With the great weather and a host of exciting activities available, it’s easy to see why visitors enjoy spending January on the Turks and Caicos Islands. The team at Big Blue Unlimited can help you make the most of your time here and explore the breathtaking islands in a number of ways. Whether its paddle boarding, kayaking, snorkeling or diving, our instructors and guides have everything you need to take to the waters and see the beautiful ocean wildlife and nature up close.

We can also arrange inland walking and biking trips to venture off the beaten path and uncover the hidden history of the island, with remnants of the very first settlers to the islands just waiting to be explored. Contact Big Blue Unlimited today to talk to our friendly and helpful team and find out how to plan your perfect getaway to Turks and Caicos.



Back Country Kayaking

8th January 2018 11:37 am

If you’ve not been kayaking in the Turks and Caicos you’re missing out. The islands, and its extensive wetlands in particular are a kayaking haven. And quite frankly it’s really the best option to access vast areas of the islands that are just too shallow, tidal, and pristine to reach any other way. Kayaking TCI

Since Big Blue’s inception in 1997 we’ve been running kayak tours through the wetlands around Provo and these continue to be some of our mostly popular eco-tours. We’ve explored the nature reserves in the interior of North Caicos with many a guest, and ventured to Joe Grant’s Cay and East Caicos with more intrepid paddlers. For many years we have also kept a handful of kayaks based on North Caicos and South Caicos to access the creeks and coastline there too.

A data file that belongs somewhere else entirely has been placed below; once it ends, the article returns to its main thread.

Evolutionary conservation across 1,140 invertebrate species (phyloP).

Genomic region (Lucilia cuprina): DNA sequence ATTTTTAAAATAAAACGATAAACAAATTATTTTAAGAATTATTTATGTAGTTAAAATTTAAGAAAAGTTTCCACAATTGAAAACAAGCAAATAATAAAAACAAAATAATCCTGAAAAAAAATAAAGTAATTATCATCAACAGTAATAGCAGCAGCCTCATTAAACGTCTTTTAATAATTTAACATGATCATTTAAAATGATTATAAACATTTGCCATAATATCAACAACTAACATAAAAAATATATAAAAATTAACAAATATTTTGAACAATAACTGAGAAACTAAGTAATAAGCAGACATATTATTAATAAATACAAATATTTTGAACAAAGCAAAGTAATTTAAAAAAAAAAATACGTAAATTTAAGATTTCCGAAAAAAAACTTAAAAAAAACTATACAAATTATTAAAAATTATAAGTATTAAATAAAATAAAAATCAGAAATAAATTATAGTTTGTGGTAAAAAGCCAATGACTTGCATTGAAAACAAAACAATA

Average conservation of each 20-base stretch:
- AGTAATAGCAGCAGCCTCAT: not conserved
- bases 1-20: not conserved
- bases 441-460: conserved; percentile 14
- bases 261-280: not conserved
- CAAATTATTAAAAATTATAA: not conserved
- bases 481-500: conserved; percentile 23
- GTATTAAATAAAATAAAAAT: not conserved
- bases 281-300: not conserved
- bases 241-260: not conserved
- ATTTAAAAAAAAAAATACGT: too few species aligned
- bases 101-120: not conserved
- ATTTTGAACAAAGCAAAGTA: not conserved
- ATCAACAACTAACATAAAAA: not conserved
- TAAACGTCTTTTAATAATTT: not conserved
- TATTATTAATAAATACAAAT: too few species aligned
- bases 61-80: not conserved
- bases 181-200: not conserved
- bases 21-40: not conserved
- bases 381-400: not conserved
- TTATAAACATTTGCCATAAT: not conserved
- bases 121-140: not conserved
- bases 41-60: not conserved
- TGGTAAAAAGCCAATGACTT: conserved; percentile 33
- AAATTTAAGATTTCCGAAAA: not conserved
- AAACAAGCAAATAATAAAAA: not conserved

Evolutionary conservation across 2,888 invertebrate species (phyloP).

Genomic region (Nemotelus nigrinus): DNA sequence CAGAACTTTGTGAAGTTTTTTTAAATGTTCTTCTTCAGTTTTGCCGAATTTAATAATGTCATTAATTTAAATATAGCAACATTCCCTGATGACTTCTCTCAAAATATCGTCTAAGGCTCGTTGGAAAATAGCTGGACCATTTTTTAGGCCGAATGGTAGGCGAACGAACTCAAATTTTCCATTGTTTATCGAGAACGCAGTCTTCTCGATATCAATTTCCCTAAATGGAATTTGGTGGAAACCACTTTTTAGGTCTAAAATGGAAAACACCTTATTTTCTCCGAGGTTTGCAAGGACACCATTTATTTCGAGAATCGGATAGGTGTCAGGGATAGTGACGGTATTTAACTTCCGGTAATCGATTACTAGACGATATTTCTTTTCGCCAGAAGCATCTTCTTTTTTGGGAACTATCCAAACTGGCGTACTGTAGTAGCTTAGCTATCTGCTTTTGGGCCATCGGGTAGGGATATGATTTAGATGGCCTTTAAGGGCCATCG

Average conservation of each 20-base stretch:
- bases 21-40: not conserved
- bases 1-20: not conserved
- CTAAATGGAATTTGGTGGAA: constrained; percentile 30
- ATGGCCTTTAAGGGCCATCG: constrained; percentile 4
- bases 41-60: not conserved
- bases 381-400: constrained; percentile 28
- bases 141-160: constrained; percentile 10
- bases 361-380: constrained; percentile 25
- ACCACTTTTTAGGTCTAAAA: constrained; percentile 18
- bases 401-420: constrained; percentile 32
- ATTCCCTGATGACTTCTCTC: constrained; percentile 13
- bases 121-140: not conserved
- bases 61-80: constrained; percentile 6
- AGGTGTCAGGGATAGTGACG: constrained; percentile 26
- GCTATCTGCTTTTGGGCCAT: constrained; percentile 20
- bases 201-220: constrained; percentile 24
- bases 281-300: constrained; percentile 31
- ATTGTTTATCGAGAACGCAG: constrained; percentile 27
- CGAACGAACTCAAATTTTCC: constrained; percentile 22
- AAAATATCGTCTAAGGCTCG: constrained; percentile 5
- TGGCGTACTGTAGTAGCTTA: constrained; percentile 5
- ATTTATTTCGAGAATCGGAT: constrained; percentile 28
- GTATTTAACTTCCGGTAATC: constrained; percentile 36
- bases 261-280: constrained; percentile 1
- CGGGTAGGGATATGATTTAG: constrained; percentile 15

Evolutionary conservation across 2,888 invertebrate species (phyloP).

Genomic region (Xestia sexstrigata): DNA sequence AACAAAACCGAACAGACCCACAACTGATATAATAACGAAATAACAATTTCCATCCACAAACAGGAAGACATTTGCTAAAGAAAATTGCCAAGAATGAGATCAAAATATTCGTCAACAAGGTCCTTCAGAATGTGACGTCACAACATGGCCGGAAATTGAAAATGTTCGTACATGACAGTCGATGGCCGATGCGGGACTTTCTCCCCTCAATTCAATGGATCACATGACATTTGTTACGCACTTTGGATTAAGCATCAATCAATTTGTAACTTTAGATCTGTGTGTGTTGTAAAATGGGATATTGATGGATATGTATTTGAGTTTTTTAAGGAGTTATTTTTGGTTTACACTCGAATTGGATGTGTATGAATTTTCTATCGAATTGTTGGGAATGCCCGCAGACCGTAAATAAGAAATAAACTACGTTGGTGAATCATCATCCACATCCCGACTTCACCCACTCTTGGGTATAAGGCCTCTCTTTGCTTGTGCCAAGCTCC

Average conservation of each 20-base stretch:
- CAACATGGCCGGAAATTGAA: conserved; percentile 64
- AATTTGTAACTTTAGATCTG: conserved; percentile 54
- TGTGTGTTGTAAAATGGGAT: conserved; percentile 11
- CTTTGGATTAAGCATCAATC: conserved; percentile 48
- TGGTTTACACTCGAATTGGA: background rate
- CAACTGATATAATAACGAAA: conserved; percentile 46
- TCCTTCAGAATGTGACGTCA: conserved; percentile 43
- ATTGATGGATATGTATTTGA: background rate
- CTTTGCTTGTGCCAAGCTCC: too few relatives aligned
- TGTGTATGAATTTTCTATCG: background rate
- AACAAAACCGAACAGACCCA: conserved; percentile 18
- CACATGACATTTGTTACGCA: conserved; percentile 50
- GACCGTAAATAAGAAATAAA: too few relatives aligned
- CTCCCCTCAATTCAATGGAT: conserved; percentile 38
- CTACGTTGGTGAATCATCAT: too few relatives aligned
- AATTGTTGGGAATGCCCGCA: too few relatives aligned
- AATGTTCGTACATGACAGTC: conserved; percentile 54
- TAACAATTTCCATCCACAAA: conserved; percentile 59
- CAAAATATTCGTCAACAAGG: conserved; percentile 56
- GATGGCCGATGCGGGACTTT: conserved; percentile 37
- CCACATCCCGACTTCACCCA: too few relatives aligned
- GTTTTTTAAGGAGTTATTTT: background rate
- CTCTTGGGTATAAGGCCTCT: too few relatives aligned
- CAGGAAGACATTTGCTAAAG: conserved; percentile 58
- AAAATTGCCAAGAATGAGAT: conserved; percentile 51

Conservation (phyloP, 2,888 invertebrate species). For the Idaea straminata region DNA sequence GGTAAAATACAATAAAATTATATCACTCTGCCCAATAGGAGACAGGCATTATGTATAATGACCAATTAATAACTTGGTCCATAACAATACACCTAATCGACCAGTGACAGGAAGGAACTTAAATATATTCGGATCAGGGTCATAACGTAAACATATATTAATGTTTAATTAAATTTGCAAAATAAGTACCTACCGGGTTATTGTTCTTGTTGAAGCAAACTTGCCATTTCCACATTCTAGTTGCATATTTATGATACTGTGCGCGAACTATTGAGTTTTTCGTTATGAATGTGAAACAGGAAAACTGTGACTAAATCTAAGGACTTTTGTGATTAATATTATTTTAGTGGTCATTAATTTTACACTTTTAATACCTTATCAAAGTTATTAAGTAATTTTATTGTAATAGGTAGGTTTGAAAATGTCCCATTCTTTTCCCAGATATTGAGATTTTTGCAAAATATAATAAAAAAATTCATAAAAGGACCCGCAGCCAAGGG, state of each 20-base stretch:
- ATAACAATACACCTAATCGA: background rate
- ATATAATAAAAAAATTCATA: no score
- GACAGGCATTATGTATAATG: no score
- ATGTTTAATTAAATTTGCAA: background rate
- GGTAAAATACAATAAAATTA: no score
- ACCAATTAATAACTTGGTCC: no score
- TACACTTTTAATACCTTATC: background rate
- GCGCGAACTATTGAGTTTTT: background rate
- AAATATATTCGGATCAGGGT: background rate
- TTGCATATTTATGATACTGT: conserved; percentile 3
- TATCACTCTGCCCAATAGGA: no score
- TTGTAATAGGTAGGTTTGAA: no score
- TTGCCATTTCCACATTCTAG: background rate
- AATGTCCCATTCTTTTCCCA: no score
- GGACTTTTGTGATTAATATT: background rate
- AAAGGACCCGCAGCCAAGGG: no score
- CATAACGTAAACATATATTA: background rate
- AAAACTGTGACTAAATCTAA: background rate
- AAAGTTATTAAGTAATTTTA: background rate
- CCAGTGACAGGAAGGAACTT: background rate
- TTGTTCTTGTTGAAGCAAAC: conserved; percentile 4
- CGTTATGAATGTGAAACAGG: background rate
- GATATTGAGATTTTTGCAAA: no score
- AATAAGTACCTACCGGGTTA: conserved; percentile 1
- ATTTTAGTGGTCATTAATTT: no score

canoe turks and caicos

 

 

 

 

 

 

 

A recent 3-day expedition to South Caicos was exceptional in many ways. In order to use some specialized single touring kayaks from our Provo base we loaded these and a kayak trailer onto our adventure boat Live & Direct and sped eastward across the banks a few days in advance. Our friend and local fisherman Tim Hamilton provided our land transport and boat support on South Caicos for the rest of the trip.